Wrath or Anger
St. Paul tells us, Be ye angry and sin not. Anger is a venial sin if it does not proceed to action.
Certainly there is a place for righteous anger. Righteous anger hates the sin but not the sinner. Righteous anger is the justifiable detestation and opposition to sin that a man must have in his heart if he is to be saved. This kind of anger is best turned back upon the self. In that place, a man prays for the man whose sin has made him angry. Then he looks into his own heart and finds examples of this sin in his own life. Righteous indignation and anger should proceed only to action as prayer on the part of the one who has detected it.
I answer that, The movement of anger may be inordinate and sinful in two ways, as stated above (Article 2). First, on the part of the appetible object, as when one desires unjust revenge; and thus anger is a mortal sin in the point of its genus, because it is contrary to charity and justice.
Anger is a mortal sin when the subject is moved to seek retribution and retaliation against an object who has wronged him. ‘Vengeance is mine, saith the Lord.” (Deut. xxxii. 35) “Unjust” revenge is an exaggerated claim whereby the subject’s sense of hurt moves him to destroy the man who has become his enemy. Anger or Wrath here is contrary to both charity and justice. It is contrary to charity since it supercedes and extinguishes any sense of love towards a man. The man may indeed have made himself one’s enemy. But this is no reason not to love him in Christ and Christ in him. Anger or wrath is thus the vice that destroys its opposite virtue of charity. In another way wrath or anger destroys justice. Justice is giving to every man his due. Anger or Wrath is also contrary to justice. It is an expression of injustice. Rather than seeking a just solution to a disagreement, it resorts to violence of mind and body in order to punish an offender. Strictly speaking it is an exaggerated sensitive or appetitive response to an injury that ought to be resolved rationally. And even it the matter cannot be resolved rationally, the injured party is to endure the wrong with a justice that is merciful and kind, since this is the way of God towards man. God’s justice is merciful, and so too must the Christian’s be.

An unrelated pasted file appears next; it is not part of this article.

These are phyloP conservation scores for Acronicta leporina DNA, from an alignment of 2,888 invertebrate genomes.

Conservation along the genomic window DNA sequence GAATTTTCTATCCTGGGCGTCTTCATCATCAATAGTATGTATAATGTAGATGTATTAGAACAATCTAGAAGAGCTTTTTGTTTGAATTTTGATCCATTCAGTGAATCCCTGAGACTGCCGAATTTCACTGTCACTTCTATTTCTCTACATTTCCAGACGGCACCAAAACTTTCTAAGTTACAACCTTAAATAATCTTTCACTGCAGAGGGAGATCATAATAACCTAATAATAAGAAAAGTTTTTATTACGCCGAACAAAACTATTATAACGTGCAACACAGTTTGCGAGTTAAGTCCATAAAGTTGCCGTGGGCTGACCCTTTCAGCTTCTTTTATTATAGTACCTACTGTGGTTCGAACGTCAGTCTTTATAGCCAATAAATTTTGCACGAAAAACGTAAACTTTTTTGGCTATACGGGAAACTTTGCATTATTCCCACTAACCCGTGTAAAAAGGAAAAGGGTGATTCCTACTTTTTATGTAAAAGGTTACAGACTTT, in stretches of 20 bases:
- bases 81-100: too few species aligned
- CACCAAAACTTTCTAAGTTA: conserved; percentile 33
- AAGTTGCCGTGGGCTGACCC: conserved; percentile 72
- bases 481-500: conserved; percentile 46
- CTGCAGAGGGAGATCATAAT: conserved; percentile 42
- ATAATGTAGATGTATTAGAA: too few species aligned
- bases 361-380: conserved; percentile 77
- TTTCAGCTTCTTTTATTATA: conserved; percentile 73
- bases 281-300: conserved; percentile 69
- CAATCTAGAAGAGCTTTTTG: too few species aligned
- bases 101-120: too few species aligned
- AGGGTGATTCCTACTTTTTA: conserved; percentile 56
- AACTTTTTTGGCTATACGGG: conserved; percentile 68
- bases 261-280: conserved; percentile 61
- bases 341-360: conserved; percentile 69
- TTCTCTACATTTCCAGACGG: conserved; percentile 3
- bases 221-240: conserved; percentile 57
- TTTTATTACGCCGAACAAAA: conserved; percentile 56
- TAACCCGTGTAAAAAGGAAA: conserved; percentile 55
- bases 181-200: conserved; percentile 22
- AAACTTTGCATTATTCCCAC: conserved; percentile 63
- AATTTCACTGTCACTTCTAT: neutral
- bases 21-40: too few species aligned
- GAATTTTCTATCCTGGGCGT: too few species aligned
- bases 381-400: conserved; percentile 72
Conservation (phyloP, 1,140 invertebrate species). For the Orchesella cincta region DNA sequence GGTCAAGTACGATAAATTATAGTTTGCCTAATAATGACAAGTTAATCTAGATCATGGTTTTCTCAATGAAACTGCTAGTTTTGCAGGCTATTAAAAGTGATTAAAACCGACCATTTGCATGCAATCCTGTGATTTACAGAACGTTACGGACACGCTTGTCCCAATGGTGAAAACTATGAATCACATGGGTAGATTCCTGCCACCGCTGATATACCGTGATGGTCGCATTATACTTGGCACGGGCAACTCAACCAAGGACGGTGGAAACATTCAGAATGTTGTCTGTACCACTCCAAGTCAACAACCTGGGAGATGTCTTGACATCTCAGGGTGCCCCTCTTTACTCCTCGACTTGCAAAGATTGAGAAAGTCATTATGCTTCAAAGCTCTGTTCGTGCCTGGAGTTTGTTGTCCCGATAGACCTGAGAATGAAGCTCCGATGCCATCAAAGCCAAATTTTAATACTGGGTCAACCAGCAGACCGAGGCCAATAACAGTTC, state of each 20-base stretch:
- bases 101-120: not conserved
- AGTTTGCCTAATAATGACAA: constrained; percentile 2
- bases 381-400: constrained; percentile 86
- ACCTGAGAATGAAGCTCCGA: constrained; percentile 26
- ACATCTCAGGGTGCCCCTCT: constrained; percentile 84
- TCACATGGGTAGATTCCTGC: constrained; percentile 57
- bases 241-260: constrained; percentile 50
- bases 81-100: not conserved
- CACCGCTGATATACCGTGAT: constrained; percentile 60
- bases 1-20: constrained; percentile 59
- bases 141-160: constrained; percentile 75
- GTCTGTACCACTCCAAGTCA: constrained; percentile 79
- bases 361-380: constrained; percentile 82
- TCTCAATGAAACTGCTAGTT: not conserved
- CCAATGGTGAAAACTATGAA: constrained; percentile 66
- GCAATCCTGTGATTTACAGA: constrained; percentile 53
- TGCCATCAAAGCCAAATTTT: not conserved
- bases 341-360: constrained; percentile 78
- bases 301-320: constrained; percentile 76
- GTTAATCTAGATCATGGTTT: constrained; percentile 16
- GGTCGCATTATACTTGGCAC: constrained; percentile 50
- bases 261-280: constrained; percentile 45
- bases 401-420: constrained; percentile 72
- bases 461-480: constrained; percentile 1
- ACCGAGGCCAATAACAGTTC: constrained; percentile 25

Nevertheless such like anger may happen to be a venial sin by reason of the imperfection of the act. This imperfection is considered either in relation to the subject desirous of vengeance, as when the movement of anger forestalls the judgment of his reason; or in relation to the desired object, as when one desires to be avenged in a trifling matter, which should be deemed of no account, so that even if one proceeded to action, it would not be a mortal sin, for instance by pulling a child slightly by the hair, or by some other like action.
Sometimes anger is a venial sin because the subject acts impulsively, compulsively, and irrationally in the heat of the moment. In such a situation the subject is moved by bodily and appetitive irritability and discomfort. In another way the object may elicit from the subject a response of unpremeditated vengeance. The subject may wish to forestall any further offence from the object, and thus he might proceed to hit or pull the hair of an offending child. In nether case is the anger or wrath a mortal sin since it is not rationally contrived to injure the offending party excessively beyond the demands of justice.